31. Rules of Accounting Accounts Personal Impersonal Debit the Receiver Credit the Giver Ex: Sole Prop, Company Real Nominal Debit what comes in Credit what goes out Debit Expenses and Losses Credit Revenue and Income Ex: Cash, Bank, Building,Inv Ex: Sales, Power, Rent

  32. Application of Accounting Rule • Check whether is there a Money Transaction Involved? • Is that transaction affects your set of books? • Check whether does the transaction falls under which accounting period. • Does the transaction involve a personal account (i.e.) Siva as a Person or a Company or any other entity as mentioned in Business entity concept • Is that person is receiver or giver in the transaction and accordingly debit or credit the person account. • Does the transaction involves any Cash inflow or Cash outflow? (i.e.) Cash or Bank involved • If there is no cash involvement then the choices are as follows • Both can be real ( Debit and credit both real accounts) • One real and one nominal (Either Debit/Credit for Real or Credit/ Debit for Nominal accounts)

  33. Accounting Rule of Thumb

  34. Combination of Rules Dr Personal A/c Cr Real A/c Ex:Drawings or Advance to Employee, Payment to Supplier Dr Real A/c Cr Personal A/c Ex:Capital invested, Payment Received from Customer Dr Real A/c Cr Real A/c Ex: Cash withdrawal or Deposit Dr Real A/c Cr Real A/c Ex:Purchase of Inventory by Cash Dr Real A/c Cr Nominal A/c Ex: Interest Recd by Cash, Cash Sales Dr Nominal A/c Cr Real A/c Ex: Rent Paid by Cash Dr Personal A/c Cr Nominal A/c Ex: Interest Accrued on Investment, Dividend accrued on Investment Dr Nominal A/c Cr Personal A/c Ex: Hire Purchase Charges accrued, Interest Payable, Salary Payable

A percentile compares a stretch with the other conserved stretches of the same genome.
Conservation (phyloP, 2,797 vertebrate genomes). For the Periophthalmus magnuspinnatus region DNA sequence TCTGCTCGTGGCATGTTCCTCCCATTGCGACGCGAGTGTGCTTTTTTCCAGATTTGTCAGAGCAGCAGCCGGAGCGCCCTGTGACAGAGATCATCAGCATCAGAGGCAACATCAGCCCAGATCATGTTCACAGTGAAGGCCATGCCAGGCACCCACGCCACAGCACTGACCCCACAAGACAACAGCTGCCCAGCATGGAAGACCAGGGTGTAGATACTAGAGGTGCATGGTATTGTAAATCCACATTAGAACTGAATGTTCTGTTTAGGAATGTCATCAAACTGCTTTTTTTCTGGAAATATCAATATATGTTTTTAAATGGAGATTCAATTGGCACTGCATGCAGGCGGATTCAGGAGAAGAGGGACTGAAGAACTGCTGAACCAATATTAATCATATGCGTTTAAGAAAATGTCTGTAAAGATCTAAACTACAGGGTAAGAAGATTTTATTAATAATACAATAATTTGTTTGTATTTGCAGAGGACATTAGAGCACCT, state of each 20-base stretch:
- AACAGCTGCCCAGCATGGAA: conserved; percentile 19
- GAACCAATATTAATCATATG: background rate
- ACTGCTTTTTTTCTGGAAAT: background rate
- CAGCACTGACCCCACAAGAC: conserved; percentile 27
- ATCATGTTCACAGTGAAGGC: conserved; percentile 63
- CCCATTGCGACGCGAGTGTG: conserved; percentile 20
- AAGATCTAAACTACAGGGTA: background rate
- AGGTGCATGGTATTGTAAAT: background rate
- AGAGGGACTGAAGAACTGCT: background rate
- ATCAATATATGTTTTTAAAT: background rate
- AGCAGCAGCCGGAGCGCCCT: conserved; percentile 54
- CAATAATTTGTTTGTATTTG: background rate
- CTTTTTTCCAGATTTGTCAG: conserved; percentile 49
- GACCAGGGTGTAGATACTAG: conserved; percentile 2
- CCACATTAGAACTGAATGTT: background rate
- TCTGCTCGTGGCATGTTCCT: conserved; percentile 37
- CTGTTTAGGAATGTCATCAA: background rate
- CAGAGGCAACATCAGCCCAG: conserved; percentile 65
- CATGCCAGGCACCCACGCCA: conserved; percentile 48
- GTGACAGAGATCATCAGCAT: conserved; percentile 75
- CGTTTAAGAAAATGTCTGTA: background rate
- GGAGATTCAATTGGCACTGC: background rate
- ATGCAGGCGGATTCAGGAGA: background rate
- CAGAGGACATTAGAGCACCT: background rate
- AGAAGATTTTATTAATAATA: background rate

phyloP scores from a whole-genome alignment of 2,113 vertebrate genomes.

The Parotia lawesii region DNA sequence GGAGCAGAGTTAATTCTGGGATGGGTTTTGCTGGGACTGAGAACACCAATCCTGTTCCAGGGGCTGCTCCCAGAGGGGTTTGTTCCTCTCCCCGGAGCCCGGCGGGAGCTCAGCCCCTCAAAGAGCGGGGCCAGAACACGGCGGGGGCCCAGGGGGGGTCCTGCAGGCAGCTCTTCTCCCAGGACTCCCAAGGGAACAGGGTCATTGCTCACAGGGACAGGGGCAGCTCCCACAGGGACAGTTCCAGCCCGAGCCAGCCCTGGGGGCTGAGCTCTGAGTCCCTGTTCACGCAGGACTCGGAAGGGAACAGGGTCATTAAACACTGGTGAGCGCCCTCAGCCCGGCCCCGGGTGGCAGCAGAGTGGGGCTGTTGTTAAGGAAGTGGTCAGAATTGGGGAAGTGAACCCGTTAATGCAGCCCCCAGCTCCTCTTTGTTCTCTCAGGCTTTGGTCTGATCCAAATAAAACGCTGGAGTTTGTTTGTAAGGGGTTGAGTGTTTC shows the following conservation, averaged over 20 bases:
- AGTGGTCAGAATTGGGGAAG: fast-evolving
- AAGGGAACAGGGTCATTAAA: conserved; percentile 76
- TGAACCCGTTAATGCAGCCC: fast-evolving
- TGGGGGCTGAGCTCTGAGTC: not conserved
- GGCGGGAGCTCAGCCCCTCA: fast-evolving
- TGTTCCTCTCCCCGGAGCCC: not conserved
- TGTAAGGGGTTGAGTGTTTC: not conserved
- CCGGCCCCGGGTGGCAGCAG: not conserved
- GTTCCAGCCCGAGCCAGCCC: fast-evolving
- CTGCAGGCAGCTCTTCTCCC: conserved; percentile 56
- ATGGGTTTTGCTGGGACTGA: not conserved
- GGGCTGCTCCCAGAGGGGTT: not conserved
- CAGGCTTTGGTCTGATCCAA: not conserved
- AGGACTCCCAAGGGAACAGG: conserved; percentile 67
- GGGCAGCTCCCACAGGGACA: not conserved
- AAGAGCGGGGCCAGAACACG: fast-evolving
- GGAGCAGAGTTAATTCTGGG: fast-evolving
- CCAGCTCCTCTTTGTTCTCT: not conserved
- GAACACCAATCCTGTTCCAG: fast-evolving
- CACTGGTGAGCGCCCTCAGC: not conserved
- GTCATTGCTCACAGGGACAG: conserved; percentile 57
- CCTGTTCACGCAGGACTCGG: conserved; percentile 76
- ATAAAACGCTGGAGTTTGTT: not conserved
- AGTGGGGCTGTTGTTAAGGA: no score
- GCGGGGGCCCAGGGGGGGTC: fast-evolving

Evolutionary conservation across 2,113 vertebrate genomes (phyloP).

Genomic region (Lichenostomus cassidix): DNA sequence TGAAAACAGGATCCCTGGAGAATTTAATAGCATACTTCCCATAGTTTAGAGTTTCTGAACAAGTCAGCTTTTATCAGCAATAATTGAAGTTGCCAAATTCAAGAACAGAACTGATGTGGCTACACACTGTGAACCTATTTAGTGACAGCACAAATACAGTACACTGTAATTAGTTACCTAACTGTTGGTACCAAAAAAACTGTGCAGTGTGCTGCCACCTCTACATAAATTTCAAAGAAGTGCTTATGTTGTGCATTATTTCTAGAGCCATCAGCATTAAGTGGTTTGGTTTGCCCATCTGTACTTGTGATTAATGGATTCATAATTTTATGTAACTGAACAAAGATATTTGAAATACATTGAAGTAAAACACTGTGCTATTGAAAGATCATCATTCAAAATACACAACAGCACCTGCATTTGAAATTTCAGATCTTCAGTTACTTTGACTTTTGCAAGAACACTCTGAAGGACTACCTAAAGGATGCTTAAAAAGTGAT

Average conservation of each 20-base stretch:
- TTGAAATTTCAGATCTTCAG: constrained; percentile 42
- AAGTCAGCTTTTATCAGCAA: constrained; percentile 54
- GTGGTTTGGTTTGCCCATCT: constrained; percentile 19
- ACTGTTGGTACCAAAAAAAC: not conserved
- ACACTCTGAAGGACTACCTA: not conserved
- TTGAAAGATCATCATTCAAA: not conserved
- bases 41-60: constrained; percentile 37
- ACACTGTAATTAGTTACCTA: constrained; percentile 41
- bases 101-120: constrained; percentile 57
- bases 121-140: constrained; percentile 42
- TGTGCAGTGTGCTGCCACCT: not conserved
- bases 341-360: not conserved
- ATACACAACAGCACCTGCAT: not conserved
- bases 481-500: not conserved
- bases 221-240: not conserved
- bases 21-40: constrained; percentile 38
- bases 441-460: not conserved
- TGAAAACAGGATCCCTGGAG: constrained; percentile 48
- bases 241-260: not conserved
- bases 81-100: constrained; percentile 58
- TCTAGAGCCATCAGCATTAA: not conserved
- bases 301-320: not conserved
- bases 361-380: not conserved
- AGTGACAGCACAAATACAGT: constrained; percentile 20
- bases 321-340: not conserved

35. Combination of Accounting Rules Debit Credit

  36. Combination of Accounting Rules • Both Debit and Creditcannot be Personal Accounts • EX 1: Siva paid Cash to Ajay. The Entry Cannot be • Ajay A/c Dr • Siva A/c Cr • The Correct entries are as follows. In Ajay set of Books In Siva set of Books Similarly Both Debit and Credit cannot be Nominal Accounts Note: Remember this important aspect and therefore You will not commit any mistake in Debit and Credit

  37. Recording of Accounting Transactions • Recording of an Accounting event is known as Journal entry • Recording is made in Primary and Secondary Books in Manual Accounting system • Primary Books • General Ledger • Cash Book Secondary Books • Purchase Register • Sales Register • Fixed Assets Register • Returns (Purchase return/Sales Return) • Journal Register • In Oracle ERP System GL is called Main Ledger and the Transactions emanating from Modules are referred to as Sub Ledger

  38. Recording of Accounting Transactions • First the transactions are entered as Journal • Then Second step is they are posted to individual account as ‘T’ Accounts – In Oracle or any other ERP system this happens immediately when a transaction is created • Prior to ERP system except for Non cash charges, Journals are directly posted in Primary and secondary ledger with supporting Document reference Number (like Invoice Number), date, amount and a cross reference ledger folio number (Page Number) of respective Debit and Credit Entries in Ledger. • Journals are entered only for year end Provision Entries. • Then the balance from each T account is taken and which becomes a Trial Balance with Sum of Debits and Sum of Credit which should be equal. • Trial Balance forms the basis for preparation of Financial Statements and in ERP systems including Oracle Applications Debit is shown as Positive and Credit is shown as Negative • In ERP systems the chance of Trial Balance not matching or not tallying issue is very minimal. In case of manual Accounting this will happen most of the time and unless it is corrected and balanced, the accountant should not proceed to prepare Financial Statements